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Deborah Tannen Teaches Us How To Frame Questions, Problems, Stories--and Ourselves.

Posted by: Bruce Nussbaum on February 22, 2006

When it comes to innovation, framing the problem is often the most important part of the process leading to the design of a unique, game-changing, paradigm-shifting solution. You hear the term “framing” all the time now in the innovation space. Even CEOs and managers are using it. In fact, one cardinal rule of innovation is don’t always accept the problem handed you but reframe it to maximize the changes you can make in the space. For example, it isn’t about a better looking MP3 player, it is about controlling and managing your personal music library with ease and pleasure—iPod.

So if you want to learn about framing, go to where the concept originated—in academic circles. Framing is hot and the most accessible linguist on the subject of framing is none other than the best-selling auther/professor, Deborah Tannen. Her latest book, “You’re Wearing That? Understanding Mothers and Daughters in Conversation,” continues her examination of how we frame we other in conversation that began with a dissertation and found popular life in “You Just Don’t Understand What I Meant!”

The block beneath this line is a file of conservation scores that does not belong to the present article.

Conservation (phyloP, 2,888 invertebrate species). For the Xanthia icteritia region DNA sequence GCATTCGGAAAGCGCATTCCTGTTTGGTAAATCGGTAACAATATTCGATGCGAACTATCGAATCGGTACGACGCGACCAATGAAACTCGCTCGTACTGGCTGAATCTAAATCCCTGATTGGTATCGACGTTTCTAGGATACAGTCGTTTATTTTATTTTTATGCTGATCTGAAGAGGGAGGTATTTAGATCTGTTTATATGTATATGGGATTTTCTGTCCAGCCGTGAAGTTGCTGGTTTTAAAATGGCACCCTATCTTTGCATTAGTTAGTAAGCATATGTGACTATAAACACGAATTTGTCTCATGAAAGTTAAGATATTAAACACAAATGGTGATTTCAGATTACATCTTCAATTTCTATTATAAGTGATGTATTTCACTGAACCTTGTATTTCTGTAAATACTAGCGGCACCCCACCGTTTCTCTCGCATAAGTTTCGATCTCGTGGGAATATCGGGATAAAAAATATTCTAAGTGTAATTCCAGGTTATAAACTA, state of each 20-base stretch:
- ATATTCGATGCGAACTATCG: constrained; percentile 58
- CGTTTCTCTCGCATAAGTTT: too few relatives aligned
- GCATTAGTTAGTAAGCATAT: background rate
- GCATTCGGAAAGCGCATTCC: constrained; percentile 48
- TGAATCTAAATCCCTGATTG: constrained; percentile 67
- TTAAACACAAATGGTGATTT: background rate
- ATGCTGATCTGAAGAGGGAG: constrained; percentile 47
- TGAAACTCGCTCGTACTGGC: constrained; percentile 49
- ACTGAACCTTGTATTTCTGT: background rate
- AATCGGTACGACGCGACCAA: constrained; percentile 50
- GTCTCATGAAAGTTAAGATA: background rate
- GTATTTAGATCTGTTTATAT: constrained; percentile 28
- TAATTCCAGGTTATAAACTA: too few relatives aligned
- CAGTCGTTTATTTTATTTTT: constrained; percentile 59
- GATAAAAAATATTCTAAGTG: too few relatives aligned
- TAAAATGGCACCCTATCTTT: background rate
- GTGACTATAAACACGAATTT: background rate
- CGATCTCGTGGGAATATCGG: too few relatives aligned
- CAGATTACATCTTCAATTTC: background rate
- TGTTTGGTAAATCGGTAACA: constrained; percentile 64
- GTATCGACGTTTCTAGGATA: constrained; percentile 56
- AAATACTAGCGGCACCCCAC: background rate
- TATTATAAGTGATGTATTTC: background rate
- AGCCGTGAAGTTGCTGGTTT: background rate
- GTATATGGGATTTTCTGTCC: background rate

Tannen isn’t the first academic in the field of framing. Erving Goffman was writing about it decades ago. But her books are not only serious, but great fun to read. And which daughters aren’t interested in how they frame themselves to their mothers—and vice versa. I just wish Tannen does her next book on fathers and sons. Deborah?

Reader Comments


October 10, 2009 4:45 PM

thank u but i cold not watch the video but i wish u could assist me in trusses and frames

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Want to stop talking about innovation and learn how to make it work for you? Bruce Nussbaum takes you deep into the latest thinking about innovation and design with daily scoops, provocative perspectives and case studies. Nussbaum is at the center of a global conversation on the growing discipline of innovation and the deepening field of design thinking. Read him to discover what social networking works—and what doesn’t. Discover where service innovation is going and how experience design is shaping up. Learn which schools are graduating the most creative talent and which consulting firms are the hottest. And get his take on what the smartest companies are doing in the U.S., Asia and Europe, far ahead of the pack.

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